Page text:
DEEP: Eastern Elliptio

Eastern Elliptio
Elliptio complanata

{External shell of Eastern Elliptio}
External Shell
{Internal shell, right valve of Eastern Elliptio}
Internal shell, right valve
{Hinge teeth of Eastern Elliptio}
Hinge teeth
Key Features
Size: Up to five inches.
Shape: Highly variable, but most often subtrapezoidal or subovate. Valves heavy, strong, and laterally compressed.
Periostracum: Color tan (juveniles) to dark brown or black (adults). Shell rays may or may not be present.
Lateral Teeth: Present. Two on the left valve and one on the right valve.
Pseudocardinal Teeth: Present. Two on the left valve and one on the right valve.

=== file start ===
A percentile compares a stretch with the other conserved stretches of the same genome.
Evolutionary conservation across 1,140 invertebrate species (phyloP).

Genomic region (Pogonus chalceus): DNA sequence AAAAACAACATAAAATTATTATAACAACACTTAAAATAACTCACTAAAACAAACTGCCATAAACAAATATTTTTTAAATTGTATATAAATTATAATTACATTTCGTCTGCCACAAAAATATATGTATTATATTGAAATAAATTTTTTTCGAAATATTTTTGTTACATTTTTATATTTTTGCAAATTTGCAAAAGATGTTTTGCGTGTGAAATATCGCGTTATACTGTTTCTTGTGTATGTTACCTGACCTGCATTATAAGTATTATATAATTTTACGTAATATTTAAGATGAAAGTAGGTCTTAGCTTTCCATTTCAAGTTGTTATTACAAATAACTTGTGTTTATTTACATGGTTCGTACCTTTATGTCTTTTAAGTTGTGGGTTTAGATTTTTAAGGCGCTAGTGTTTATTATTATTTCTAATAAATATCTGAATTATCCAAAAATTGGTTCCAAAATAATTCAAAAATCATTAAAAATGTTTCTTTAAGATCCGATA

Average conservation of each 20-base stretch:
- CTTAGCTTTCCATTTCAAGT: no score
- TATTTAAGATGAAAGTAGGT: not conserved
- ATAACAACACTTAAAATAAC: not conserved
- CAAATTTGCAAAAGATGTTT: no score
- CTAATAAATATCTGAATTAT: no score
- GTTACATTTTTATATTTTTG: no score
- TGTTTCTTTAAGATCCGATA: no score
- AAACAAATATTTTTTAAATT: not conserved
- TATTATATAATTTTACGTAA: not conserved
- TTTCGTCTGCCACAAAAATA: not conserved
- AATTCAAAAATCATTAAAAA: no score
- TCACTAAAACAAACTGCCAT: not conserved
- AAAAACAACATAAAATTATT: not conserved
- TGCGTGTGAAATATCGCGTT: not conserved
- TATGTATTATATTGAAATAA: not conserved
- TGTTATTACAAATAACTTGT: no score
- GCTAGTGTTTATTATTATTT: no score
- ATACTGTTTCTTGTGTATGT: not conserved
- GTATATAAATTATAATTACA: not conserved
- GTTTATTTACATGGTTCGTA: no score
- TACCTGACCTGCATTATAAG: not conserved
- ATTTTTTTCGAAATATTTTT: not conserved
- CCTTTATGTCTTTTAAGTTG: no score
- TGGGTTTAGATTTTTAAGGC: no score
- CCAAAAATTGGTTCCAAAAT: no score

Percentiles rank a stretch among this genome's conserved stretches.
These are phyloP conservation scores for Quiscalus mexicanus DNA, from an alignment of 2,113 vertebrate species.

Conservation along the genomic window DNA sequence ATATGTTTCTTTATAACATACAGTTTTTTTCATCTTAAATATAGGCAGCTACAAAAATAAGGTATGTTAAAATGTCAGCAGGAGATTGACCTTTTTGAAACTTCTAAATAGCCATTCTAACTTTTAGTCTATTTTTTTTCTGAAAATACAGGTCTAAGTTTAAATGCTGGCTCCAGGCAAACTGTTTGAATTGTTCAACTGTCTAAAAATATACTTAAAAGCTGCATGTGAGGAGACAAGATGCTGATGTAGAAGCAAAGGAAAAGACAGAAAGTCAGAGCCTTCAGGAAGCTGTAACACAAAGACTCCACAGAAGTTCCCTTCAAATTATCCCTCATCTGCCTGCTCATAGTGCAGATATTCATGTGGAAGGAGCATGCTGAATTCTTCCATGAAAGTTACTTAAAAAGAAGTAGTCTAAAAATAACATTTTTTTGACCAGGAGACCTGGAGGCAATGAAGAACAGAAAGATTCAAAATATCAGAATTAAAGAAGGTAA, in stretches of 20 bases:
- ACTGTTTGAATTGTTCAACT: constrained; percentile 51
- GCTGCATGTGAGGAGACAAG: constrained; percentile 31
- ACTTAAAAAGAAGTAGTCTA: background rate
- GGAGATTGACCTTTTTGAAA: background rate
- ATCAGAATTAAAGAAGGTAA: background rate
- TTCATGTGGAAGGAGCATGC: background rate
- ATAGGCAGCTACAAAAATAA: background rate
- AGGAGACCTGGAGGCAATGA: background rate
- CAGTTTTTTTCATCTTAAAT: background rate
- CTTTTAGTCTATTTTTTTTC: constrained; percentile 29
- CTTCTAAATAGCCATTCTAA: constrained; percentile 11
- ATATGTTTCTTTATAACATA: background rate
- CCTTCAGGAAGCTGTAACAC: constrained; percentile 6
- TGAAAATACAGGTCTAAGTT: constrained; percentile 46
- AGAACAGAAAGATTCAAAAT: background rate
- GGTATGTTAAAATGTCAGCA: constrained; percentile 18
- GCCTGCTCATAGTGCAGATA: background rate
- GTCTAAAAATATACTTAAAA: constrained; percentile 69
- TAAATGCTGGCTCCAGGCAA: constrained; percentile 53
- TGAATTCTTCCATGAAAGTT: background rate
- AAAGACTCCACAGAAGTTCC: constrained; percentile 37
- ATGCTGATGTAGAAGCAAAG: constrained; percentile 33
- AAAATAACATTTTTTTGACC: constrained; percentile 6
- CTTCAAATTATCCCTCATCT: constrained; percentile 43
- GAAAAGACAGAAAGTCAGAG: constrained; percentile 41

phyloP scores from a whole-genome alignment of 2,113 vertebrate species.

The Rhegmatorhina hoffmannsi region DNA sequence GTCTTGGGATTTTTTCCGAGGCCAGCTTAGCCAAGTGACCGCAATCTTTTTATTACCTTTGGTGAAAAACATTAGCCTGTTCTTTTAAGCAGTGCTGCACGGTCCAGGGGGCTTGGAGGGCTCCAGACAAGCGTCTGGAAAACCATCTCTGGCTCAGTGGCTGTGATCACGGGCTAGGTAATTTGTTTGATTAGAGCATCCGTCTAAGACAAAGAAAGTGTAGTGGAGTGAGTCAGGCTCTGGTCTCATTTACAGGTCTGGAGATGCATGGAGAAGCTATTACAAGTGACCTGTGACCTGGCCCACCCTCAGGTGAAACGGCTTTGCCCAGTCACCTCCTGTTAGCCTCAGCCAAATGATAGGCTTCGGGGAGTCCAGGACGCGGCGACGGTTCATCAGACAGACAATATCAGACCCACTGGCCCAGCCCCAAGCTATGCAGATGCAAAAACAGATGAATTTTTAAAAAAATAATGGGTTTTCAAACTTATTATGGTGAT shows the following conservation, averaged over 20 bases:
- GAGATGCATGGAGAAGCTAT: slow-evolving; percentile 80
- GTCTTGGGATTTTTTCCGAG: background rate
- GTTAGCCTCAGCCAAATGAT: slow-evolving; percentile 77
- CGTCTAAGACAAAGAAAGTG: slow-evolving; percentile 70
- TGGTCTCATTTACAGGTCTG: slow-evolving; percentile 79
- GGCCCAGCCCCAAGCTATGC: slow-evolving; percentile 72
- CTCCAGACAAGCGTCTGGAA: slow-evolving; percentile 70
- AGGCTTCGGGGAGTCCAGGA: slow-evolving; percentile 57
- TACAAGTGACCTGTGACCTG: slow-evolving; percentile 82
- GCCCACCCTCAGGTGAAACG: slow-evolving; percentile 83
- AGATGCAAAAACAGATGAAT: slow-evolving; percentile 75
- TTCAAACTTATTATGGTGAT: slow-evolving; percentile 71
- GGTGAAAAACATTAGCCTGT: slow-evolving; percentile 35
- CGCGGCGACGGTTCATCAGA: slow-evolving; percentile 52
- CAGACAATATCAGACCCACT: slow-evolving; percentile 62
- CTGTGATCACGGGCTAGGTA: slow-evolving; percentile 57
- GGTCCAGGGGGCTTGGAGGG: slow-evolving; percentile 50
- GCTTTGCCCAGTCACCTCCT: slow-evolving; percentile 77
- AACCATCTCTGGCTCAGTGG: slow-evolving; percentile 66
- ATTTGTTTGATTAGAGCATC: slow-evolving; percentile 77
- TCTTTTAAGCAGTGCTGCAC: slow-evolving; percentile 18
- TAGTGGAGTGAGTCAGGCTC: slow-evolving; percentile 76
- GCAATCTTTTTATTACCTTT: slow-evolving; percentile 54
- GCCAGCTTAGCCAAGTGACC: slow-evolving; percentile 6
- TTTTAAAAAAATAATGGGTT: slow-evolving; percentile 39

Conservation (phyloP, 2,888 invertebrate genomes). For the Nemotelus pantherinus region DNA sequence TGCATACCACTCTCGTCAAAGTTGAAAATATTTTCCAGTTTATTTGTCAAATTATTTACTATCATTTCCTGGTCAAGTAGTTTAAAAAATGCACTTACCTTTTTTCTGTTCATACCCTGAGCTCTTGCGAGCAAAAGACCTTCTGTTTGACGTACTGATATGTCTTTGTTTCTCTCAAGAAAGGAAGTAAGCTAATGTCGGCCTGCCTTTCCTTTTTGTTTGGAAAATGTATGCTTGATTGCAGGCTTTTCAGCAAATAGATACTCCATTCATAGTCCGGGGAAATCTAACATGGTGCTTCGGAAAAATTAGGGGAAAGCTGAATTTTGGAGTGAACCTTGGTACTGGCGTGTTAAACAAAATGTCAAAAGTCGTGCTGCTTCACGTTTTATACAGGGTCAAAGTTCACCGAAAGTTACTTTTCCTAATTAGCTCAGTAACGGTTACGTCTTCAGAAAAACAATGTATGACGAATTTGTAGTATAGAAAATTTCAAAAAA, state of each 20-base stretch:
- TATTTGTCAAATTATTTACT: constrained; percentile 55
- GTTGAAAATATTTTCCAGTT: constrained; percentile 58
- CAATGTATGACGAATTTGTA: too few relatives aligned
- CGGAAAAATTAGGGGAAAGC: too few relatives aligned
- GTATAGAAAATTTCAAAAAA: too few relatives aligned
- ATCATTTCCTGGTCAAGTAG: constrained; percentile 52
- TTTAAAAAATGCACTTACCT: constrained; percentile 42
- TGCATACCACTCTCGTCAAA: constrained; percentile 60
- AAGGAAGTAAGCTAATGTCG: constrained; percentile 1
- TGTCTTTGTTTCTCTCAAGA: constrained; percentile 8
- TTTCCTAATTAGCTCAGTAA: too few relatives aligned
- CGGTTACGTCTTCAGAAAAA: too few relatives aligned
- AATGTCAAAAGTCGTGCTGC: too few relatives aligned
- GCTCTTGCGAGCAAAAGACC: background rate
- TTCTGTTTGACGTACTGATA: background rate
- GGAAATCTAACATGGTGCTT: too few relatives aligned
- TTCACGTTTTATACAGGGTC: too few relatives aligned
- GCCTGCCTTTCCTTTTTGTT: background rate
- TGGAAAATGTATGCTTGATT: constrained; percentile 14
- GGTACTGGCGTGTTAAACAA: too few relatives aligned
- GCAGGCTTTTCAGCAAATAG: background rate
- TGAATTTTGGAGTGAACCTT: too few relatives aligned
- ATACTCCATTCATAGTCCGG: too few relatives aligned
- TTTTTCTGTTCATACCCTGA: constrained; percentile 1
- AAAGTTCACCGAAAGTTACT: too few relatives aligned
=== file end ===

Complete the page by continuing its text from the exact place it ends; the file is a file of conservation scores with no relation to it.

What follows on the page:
Nacre: Color usually white, rose-colored, or purple, and is often discolored.

Often Confused With...
Eastern pearlshell or creeper. Rayed specimens may sometimes resemble eastern lampmussels.

Habitat
The eastern elliptio is found in virtually any large pond, lake, stream, or river, where it is nearly always the most abundant mussel species. It can be found in all types of substrates.

{Range map of Eastern Elliptio} Range in Connecticut
Statewide.

Conservation
The eastern elliptio is the most abundant and widespread freshwater mussel in northeastern North America. Its ability to parasitize a variety of different host fish, inhabit both flowing and standing water, and withstand many forms of habitat disturbance and environmental pollution have made this species so common. It often greatly outnumbers all other mussel species, and may comprise the largest proportion of animal biomass in many lakes and rivers, often far exceeding the combined biomass of other invertebrates and fish. It is a staple food item for muskrats and otters.

The Freshwater Mussels of Connecticut